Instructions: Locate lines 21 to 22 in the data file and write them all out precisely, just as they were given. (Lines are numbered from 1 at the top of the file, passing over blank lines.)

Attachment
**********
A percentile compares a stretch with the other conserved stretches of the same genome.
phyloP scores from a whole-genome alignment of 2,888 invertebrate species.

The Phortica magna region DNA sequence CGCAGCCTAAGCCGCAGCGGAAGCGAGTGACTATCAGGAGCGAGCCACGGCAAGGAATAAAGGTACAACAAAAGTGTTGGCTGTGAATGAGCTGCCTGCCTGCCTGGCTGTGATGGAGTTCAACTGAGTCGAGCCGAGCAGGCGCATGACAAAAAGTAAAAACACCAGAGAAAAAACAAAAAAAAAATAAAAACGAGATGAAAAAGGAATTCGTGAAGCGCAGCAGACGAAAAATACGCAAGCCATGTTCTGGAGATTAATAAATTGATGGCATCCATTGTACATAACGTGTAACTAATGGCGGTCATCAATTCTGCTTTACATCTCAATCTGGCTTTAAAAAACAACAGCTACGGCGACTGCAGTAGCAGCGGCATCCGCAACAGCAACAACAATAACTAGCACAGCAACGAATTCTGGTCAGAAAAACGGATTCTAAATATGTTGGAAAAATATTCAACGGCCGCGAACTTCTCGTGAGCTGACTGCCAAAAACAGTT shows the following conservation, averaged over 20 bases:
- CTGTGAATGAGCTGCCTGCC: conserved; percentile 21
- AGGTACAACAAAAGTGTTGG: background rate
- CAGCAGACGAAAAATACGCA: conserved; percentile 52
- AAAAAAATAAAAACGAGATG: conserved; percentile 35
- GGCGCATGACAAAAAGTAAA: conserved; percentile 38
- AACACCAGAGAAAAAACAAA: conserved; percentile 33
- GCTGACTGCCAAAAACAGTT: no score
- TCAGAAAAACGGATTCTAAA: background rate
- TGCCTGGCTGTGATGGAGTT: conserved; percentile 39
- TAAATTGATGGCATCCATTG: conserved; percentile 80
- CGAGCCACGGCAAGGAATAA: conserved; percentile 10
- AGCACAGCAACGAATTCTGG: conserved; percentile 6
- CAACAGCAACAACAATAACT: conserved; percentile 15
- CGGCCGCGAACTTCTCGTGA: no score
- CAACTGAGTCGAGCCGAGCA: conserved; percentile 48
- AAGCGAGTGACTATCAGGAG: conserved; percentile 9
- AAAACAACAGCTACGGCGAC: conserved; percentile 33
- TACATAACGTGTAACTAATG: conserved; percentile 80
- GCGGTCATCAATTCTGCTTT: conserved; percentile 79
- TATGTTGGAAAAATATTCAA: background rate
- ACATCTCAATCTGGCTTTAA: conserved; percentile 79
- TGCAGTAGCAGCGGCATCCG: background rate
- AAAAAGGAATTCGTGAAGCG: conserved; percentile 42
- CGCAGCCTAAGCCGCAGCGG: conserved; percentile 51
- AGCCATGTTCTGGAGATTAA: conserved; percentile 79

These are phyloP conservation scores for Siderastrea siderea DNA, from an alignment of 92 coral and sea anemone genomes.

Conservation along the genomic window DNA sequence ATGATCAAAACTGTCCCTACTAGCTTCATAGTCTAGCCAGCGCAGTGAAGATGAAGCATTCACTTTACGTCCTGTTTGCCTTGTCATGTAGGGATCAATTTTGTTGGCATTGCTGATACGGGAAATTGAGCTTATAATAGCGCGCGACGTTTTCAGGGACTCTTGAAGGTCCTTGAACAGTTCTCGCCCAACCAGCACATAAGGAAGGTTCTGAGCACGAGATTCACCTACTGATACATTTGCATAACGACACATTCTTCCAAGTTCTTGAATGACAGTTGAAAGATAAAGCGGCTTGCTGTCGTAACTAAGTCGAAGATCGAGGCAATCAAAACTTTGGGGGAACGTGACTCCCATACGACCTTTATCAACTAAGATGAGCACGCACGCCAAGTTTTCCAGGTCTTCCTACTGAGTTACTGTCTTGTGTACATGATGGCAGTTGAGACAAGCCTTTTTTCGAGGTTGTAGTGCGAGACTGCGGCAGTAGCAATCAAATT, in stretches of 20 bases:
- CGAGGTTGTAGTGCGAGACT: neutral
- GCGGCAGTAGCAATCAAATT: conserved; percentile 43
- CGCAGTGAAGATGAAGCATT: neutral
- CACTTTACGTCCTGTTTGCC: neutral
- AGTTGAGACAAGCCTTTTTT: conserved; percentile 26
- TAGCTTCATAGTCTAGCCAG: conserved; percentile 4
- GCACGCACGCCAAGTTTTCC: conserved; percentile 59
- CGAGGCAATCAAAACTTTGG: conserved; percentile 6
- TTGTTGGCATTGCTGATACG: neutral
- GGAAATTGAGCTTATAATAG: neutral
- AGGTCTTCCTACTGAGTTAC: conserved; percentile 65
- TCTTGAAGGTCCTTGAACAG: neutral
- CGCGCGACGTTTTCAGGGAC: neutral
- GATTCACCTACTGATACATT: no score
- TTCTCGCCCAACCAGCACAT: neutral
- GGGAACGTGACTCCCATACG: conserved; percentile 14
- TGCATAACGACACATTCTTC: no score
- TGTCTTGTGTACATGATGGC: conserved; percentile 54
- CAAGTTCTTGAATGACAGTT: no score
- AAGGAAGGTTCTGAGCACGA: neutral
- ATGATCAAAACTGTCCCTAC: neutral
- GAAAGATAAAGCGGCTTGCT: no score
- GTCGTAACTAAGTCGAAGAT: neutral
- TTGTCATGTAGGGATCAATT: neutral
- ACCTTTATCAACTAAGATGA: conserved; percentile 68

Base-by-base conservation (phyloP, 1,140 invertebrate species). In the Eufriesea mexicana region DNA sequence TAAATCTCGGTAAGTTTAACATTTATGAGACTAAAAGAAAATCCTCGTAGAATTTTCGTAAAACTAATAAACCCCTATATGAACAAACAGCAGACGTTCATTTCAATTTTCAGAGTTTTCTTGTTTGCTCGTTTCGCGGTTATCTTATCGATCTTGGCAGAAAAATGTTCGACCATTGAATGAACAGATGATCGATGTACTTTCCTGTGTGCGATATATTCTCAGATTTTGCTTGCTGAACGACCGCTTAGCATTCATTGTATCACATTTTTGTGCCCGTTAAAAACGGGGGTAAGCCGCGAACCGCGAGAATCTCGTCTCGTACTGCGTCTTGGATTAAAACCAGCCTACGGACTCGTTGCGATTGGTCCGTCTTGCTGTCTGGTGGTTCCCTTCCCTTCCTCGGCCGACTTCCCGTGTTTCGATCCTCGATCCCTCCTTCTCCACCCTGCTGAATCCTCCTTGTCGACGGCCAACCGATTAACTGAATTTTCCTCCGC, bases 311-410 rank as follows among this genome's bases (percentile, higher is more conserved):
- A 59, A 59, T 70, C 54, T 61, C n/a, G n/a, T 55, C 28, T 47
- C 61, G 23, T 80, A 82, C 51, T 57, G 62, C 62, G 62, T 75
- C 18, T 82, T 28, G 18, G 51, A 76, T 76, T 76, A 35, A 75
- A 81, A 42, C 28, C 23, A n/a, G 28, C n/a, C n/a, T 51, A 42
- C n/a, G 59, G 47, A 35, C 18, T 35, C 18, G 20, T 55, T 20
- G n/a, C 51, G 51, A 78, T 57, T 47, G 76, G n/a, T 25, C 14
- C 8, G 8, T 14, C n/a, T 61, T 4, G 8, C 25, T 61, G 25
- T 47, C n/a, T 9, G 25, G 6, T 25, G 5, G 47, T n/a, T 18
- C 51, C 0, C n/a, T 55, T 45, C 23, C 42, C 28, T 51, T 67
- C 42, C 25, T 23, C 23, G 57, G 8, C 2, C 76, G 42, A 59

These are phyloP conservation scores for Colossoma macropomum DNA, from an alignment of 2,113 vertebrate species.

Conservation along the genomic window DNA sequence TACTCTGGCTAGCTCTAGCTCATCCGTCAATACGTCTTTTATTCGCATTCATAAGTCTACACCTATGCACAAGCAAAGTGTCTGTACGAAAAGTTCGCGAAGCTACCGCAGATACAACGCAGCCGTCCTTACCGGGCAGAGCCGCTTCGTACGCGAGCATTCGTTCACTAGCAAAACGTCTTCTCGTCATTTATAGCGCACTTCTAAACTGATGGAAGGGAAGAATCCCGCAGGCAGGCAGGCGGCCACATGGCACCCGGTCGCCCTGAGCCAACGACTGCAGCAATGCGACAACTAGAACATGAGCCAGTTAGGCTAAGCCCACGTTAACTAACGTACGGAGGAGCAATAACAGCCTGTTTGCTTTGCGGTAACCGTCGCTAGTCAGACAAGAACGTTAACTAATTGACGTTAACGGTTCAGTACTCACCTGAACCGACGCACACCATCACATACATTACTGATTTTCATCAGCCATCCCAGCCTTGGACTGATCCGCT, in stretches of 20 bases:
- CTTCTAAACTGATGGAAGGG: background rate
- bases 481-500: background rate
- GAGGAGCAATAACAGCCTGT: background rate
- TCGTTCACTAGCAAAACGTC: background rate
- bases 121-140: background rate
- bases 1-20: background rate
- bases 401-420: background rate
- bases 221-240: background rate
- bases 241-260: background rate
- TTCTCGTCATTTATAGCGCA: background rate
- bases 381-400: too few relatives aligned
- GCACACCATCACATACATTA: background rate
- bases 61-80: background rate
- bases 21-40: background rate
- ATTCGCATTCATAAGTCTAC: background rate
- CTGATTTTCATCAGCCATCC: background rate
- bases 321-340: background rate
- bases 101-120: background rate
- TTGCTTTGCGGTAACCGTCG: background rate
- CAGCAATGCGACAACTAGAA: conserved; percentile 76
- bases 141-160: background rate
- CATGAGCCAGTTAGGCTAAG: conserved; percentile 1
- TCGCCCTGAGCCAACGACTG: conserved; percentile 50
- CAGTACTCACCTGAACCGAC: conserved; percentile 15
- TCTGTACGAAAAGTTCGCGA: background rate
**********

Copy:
- TACATAACGTGTAACTAATG: conserved; percentile 80
- GCGGTCATCAATTCTGCTTT: conserved; percentile 79